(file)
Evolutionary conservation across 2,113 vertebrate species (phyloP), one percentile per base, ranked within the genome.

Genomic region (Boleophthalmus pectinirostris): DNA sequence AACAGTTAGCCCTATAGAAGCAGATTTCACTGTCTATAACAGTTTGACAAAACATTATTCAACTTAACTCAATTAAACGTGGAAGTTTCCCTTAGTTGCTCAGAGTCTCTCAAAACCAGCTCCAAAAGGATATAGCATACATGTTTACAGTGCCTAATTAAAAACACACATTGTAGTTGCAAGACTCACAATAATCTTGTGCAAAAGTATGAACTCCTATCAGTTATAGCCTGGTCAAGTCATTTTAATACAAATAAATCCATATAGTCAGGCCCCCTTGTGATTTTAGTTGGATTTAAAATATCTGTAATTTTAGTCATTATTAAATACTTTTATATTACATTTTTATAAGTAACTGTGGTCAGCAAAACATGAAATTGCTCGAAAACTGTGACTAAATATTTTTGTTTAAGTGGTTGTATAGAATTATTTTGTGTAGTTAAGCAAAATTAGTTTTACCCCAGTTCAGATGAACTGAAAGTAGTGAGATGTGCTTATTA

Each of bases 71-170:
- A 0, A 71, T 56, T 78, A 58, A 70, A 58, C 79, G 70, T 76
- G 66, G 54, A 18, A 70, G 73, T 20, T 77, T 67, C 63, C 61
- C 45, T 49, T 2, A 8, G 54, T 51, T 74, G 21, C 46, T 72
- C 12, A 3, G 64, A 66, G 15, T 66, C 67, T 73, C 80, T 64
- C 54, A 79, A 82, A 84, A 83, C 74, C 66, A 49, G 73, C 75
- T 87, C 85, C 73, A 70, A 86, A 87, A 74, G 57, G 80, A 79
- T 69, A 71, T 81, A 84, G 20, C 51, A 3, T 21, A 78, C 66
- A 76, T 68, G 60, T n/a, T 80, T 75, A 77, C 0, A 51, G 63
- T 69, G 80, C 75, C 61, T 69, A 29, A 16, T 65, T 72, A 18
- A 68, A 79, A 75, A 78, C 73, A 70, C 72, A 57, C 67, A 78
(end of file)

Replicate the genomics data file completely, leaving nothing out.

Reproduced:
Evolutionary conservation across 2,113 vertebrate species (phyloP), one percentile per base, ranked within the genome.

Genomic region (Boleophthalmus pectinirostris): DNA sequence AACAGTTAGCCCTATAGAAGCAGATTTCACTGTCTATAACAGTTTGACAAAACATTATTCAACTTAACTCAATTAAACGTGGAAGTTTCCCTTAGTTGCTCAGAGTCTCTCAAAACCAGCTCCAAAAGGATATAGCATACATGTTTACAGTGCCTAATTAAAAACACACATTGTAGTTGCAAGACTCACAATAATCTTGTGCAAAAGTATGAACTCCTATCAGTTATAGCCTGGTCAAGTCATTTTAATACAAATAAATCCATATAGTCAGGCCCCCTTGTGATTTTAGTTGGATTTAAAATATCTGTAATTTTAGTCATTATTAAATACTTTTATATTACATTTTTATAAGTAACTGTGGTCAGCAAAACATGAAATTGCTCGAAAACTGTGACTAAATATTTTTGTTTAAGTGGTTGTATAGAATTATTTTGTGTAGTTAAGCAAAATTAGTTTTACCCCAGTTCAGATGAACTGAAAGTAGTGAGATGTGCTTATTA

Each of bases 71-170:
- A 0, A 71, T 56, T 78, A 58, A 70, A 58, C 79, G 70, T 76
- G 66, G 54, A 18, A 70, G 73, T 20, T 77, T 67, C 63, C 61
- C 45, T 49, T 2, A 8, G 54, T 51, T 74, G 21, C 46, T 72
- C 12, A 3, G 64, A 66, G 15, T 66, C 67, T 73, C 80, T 64
- C 54, A 79, A 82, A 84, A 83, C 74, C 66, A 49, G 73, C 75
- T 87, C 85, C 73, A 70, A 86, A 87, A 74, G 57, G 80, A 79
- T 69, A 71, T 81, A 84, G 20, C 51, A 3, T 21, A 78, C 66
- A 76, T 68, G 60, T n/a, T 80, T 75, A 77, C 0, A 51, G 63
- T 69, G 80, C 75, C 61, T 69, A 29, A 16, T 65, T 72, A 18
- A 68, A 79, A 75, A 78, C 73, A 70, C 72, A 57, C 67, A 78